SCO has "terminated" Darl McBride from his position as chief executive, according to the company's Form 8-K filing with the US Securities and Exchange Commission.
SCO announced that the role of chief executive has been abolished, and that McBride is no longer with the company. His departure after seven years could bring an end to SCO's legal woes over the ownership of Unix.
"On October 14 2009 The SCO Group announced that the company has eliminated the chief executive officer and president positions, and consequently terminated Darl McBride," said the filing.
SCO will now be run by chief operating officer Jeff Hunsaker and chief financial officer Ken Nielsen, as well as court appointed administrators.
The statement explained that SCO is looking at selling off some assets to provide capital, and will be undergoing a complete restructuring.
"The company expects to finalise details of the restructuring and to reach cashflow breakeven for core operations within the next month. The savings are a combination of non-workforce related changes and a modest reduction in SCO's workforce," it said.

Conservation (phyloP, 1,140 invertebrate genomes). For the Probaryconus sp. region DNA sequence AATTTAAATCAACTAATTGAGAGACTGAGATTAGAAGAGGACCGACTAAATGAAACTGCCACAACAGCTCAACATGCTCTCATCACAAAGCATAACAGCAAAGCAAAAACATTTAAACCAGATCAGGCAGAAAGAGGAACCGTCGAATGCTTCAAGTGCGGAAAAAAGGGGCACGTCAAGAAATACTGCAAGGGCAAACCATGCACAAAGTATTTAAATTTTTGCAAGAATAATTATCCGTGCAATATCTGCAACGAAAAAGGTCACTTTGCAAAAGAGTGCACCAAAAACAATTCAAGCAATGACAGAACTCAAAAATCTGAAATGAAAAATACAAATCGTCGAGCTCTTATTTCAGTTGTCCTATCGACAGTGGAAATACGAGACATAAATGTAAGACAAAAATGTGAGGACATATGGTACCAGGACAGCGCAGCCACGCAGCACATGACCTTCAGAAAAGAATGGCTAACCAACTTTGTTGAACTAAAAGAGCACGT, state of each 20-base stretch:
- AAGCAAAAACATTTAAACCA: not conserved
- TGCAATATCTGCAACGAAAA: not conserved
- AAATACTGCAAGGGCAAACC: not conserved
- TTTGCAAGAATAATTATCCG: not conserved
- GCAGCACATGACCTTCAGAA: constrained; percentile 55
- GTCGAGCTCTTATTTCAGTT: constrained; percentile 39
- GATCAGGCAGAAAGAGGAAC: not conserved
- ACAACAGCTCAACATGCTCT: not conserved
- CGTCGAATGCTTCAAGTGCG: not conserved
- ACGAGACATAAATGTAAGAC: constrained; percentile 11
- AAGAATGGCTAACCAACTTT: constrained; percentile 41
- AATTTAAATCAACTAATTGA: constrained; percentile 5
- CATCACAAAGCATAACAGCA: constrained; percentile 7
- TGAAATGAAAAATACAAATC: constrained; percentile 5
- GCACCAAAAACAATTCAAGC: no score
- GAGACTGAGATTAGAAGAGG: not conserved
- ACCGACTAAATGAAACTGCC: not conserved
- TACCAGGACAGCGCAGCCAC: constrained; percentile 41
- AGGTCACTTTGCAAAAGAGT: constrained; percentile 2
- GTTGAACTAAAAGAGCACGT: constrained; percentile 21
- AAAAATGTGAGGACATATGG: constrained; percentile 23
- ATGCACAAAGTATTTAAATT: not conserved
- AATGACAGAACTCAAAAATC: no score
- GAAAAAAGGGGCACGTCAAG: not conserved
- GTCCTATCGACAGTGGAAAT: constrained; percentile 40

McBride's seven year tenure at SCO saw it go from a successful software development company to a firm run by administrators and seeking bankruptcy protection.
The company's decision to sue IBM over the use of SCO code in Linux sparked a six-year legal case, which has seen multiple court defeats for McBride. Nevertheless, he always vowed to continue the fight.
SCO will also continue the appeals process in its long-running case over Unix rights, and to support its existing product lines, according to the filing.
Manufacturing and finance jobs will be hit, but health and education can look forward to job creation, says PwC
US startups plan to modify existing jet engines, but are likely to fall foul of environmental legislation
The Brexit white paper "gets pretty close" to company desires, but there's still work to do
Children as young as four to be taught about the dangers of social media